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Topic: Best method to record a vocalist (affordably)

  1. #1

    Best method to record a vocalist (affordably)

    Yep, it's a followup question on hiring a vocalist.. you knew it was coming..

    I'd like to know what equipment to grab to record a vocalist. This doesn't need to be fancy, or cost thousands. Thanks to all the great software out there these days, all I REALLY need is a crisp recording. Ambience doesn't matter too much, I'm going to slap reverb/EQ on it anyway. I'll probably just record the vocalist in a dry room.

    I have two options as I see it: buy a portable digital recording rig and take it to the vocalist and pick a good location to record. OR.. (probably cheaper) bring the vocalist to my apartment, run a mic and whatever else into my Audiophile 2496, and record that way. Either way, I'm shooting to record at 48KHz/24bit, and want the least noise possible of course. I'm willing to sacrifice some quality here for the sake of cost. Realistically, even 41KHz/16bit is just fine.

    What do you guys recommend for a solution that would be in the hundreds, not thousands of dollars?
    Sam Hulick

  2. #2

    Re: Best method to record a vocalist (affordably)

    The nicest large-diaphragm studio condenser mic you care to afford and a $29 pop-screen going into your Audiophile would work great. You might need a pre-amp if the Audiophile's doesnt supply Phantom Power.

    Mic: http://www.musiciansfriend.com/srs7/...se_pid/270405/



    You can do it for even cheaper than I thought.
    Alan Lastufka | www.BelaDMedia.com
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  3. #3

    Re: Best method to record a vocalist (affordably)

    To prioritize, the most important aspect is the space. If it's noisy, you'll never get the noise out of the recording. The next consideration is the right mic, and a good, clean pre-amp. Don't forget to use a pop filter between singer and mic.

    If you go with the 2496, us a high-quality cable that's as short as possible - it's unbalanced.

    Monitoring is as important as the input. You will want visual monitors, so you can set the right levels, and aural monitors, so you can try various mics and placements and use the best solution. Recently, I've done some spoken voice recordings here at work, and about went nuts given the lack of monitors and such. I got the boss to buy a pair of Sennheiser HD280-Pros, and things improved immediately. You may also need headphones for the talent, if there is a click track or backup music to work with.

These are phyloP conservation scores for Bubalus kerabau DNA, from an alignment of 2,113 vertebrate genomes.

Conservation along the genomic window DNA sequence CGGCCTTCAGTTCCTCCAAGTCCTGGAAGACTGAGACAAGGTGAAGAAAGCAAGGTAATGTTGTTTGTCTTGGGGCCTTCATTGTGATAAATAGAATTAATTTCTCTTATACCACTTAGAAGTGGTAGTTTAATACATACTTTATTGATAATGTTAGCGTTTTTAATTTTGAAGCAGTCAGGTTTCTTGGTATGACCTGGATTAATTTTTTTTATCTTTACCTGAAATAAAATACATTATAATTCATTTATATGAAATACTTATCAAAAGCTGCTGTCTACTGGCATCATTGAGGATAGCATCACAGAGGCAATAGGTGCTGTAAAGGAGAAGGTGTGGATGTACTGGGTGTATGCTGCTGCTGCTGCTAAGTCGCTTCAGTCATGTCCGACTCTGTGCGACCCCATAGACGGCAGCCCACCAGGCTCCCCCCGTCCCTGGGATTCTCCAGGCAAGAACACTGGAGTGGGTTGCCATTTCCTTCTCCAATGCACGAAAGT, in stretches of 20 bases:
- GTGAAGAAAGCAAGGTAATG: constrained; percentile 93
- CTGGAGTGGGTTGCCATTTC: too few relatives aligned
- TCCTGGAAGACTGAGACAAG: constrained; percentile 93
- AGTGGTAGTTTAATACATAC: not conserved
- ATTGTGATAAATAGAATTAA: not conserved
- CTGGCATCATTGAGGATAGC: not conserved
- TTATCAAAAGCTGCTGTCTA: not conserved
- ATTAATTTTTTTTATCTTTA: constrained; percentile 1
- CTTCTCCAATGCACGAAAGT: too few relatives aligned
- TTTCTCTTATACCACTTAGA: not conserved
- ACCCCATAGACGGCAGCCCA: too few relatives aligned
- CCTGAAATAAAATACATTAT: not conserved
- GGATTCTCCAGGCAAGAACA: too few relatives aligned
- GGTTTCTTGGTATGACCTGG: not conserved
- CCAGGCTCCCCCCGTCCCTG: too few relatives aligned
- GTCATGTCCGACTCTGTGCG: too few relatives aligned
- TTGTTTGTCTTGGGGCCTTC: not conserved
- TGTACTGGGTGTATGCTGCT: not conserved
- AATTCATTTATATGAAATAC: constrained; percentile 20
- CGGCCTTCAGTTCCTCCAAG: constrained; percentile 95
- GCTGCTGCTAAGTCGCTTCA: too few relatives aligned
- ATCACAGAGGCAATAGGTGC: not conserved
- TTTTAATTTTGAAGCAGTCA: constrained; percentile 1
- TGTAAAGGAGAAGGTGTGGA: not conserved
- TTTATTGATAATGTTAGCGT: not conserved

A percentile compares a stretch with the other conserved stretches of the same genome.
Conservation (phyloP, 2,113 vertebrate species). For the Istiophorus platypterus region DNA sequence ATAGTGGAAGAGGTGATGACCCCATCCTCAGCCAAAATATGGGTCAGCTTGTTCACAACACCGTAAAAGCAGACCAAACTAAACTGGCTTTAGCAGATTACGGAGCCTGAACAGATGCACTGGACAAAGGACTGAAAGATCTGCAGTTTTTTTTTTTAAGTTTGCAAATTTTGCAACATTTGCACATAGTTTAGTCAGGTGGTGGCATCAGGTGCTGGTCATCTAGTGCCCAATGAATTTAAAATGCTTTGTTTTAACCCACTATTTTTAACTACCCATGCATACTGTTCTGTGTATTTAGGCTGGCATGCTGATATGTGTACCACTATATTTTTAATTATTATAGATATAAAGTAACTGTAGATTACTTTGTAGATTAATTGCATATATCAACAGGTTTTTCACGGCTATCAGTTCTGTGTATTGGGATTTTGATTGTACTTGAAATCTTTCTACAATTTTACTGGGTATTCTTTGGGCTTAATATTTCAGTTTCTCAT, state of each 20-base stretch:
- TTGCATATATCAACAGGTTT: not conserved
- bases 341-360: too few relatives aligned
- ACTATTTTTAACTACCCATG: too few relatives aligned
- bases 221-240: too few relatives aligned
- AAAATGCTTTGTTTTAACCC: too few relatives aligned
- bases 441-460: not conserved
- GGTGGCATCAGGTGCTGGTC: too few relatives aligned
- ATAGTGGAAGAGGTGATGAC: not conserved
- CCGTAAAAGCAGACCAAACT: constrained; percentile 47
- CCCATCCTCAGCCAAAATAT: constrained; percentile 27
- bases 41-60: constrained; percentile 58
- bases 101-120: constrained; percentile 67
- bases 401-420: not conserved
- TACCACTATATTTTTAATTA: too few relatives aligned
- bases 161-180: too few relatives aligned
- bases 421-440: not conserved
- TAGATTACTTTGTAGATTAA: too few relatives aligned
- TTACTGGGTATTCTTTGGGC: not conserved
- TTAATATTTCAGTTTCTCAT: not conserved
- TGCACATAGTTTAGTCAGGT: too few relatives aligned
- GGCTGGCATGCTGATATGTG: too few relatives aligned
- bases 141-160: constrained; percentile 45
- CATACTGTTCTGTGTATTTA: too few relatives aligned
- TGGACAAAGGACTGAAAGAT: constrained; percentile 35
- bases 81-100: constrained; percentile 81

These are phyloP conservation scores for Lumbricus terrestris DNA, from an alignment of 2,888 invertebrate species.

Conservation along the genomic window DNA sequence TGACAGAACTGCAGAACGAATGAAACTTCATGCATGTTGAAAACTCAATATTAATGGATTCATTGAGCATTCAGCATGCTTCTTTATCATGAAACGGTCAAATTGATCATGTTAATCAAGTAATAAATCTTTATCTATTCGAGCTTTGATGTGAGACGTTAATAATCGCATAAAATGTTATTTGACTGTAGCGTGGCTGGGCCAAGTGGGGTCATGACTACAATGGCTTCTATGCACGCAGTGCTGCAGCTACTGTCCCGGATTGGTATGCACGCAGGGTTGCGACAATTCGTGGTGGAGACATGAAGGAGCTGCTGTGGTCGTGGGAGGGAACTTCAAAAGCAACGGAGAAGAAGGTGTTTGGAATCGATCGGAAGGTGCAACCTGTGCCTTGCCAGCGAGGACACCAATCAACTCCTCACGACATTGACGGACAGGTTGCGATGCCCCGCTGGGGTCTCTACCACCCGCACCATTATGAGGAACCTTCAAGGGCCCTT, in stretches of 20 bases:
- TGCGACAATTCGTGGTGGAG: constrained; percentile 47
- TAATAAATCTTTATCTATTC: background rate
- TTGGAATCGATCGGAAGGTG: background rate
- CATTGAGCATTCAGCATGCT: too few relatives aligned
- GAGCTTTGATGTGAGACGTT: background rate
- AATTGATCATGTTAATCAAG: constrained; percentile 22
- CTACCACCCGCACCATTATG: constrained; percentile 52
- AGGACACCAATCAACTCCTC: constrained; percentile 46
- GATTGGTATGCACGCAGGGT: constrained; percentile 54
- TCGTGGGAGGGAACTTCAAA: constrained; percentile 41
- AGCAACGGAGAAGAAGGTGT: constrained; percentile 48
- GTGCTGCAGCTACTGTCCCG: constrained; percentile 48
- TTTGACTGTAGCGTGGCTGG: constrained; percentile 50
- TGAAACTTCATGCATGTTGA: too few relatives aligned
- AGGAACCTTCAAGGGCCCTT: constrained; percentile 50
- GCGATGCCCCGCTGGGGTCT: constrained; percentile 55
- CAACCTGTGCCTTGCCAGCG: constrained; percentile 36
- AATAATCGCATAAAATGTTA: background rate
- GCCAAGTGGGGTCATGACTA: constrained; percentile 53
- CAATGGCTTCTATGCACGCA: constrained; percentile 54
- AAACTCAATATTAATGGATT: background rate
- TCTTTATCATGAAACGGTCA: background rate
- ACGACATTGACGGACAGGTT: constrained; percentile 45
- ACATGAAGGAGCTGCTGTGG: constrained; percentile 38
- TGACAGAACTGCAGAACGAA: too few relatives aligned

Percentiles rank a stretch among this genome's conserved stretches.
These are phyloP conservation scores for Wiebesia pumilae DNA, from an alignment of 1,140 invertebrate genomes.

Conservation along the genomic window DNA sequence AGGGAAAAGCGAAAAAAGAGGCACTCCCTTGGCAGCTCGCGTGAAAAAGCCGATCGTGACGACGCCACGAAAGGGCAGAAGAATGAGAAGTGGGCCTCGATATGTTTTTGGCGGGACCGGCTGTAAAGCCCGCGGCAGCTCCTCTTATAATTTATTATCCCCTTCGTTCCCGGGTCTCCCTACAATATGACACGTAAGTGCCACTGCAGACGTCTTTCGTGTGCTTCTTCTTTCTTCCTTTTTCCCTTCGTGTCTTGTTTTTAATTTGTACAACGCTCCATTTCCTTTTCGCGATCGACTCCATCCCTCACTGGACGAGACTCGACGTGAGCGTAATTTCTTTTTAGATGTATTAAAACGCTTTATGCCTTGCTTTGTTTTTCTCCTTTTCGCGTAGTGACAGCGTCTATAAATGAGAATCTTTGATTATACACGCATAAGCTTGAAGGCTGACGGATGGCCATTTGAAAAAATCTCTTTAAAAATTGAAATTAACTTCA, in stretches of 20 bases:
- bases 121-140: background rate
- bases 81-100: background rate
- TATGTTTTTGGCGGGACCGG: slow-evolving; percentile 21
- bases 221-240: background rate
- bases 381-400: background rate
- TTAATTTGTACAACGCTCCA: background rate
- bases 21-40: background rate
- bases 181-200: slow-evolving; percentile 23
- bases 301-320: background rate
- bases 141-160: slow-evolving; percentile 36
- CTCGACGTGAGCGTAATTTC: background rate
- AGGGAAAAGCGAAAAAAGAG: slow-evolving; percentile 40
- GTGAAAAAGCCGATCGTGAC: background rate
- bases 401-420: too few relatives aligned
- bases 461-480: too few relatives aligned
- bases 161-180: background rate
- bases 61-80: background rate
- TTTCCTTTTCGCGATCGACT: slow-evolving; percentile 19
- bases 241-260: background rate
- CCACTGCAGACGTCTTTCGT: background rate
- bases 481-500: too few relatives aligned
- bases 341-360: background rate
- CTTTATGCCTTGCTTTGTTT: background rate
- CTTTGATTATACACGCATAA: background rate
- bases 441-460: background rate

Definitely record at 24-bits. You won't need to worry about getting the levels perfect, or using compression/limiting before the A/D. If your target is CD, record at 44.1 kHz, or 96 kHz and downsample. If the target is film/broadcast, record at 48 kHz or 96 kHz. It's not super critical, but it's nice to avoid the 44.1/48 conversion if you can.

    When you add up all of the costs to do it right, you might consider a trip to the local studio. They will have the space, multiple mics and pre-amps, higher quality A/Ds and the expertise to steer you in the right direction. Also, with a good control room setup, you'll quickly be able to try things out and hear problems like too much low-end or not enough breath in real-time.

    The downside of using a studio is that the money you spend won't end up in your equipment closet. The upside is that your product will likely be better, and you will gain useful experience and information. The cost is likely a push.

    Recently I tested some mics at one of the local Portland music stores. If I purchased one, they offered for me to bring a couple home, and return the one I liked the least. (I was drawn towards two mics.) They also offered to rent out a mic for the weekend. (I was getting top treatment, as I directed a good chunk of business towards them from my employer.) Anyway, it doesn't hurt to ask about try-before-buy and rental options from good local music stores.

    Best of luck with your project!


  4. #4
    Join Date
    Nov 2004
    Martinez, California

    Re: Best method to record a vocalist (affordably)

    Quote Originally Posted by JonFairhurst
    If your target is CD, record at 44.1 kHz, or 96 kHz and downsample.
    And by 96kHz, you presumably mean 88.2kHz...

    - Stefan

  5. #5

    Re: Best method to record a vocalist (affordably)

    Quote Originally Posted by sbkp
    And by 96kHz, you presumably mean 88.2kHz...
    Good point. But 96kHz ain't bad either. Both have much more high frequency information than you're going to need, and they will be super flat throughout the passband. I doubt that you would be able to hear a difference between the two, given good downsampler algorithms.

    That said, I'd rather design a filter for the 88.2 -> 44.1 conversion than for the 96 -> 44.1 conversion. The first only needs a single set of filter coefficients. The second needs 147 sets of filter coefficients! (If I'm not mistaken 96.0/44.1 can be factored down to 320/147, and no further. 88.2 to 44.1 is just 2/1.)

    The main point is don't sample at 48kHz if your target is 44.1kHz and vice versa.


  6. #6

    Re: Best method to record a vocalist (affordably)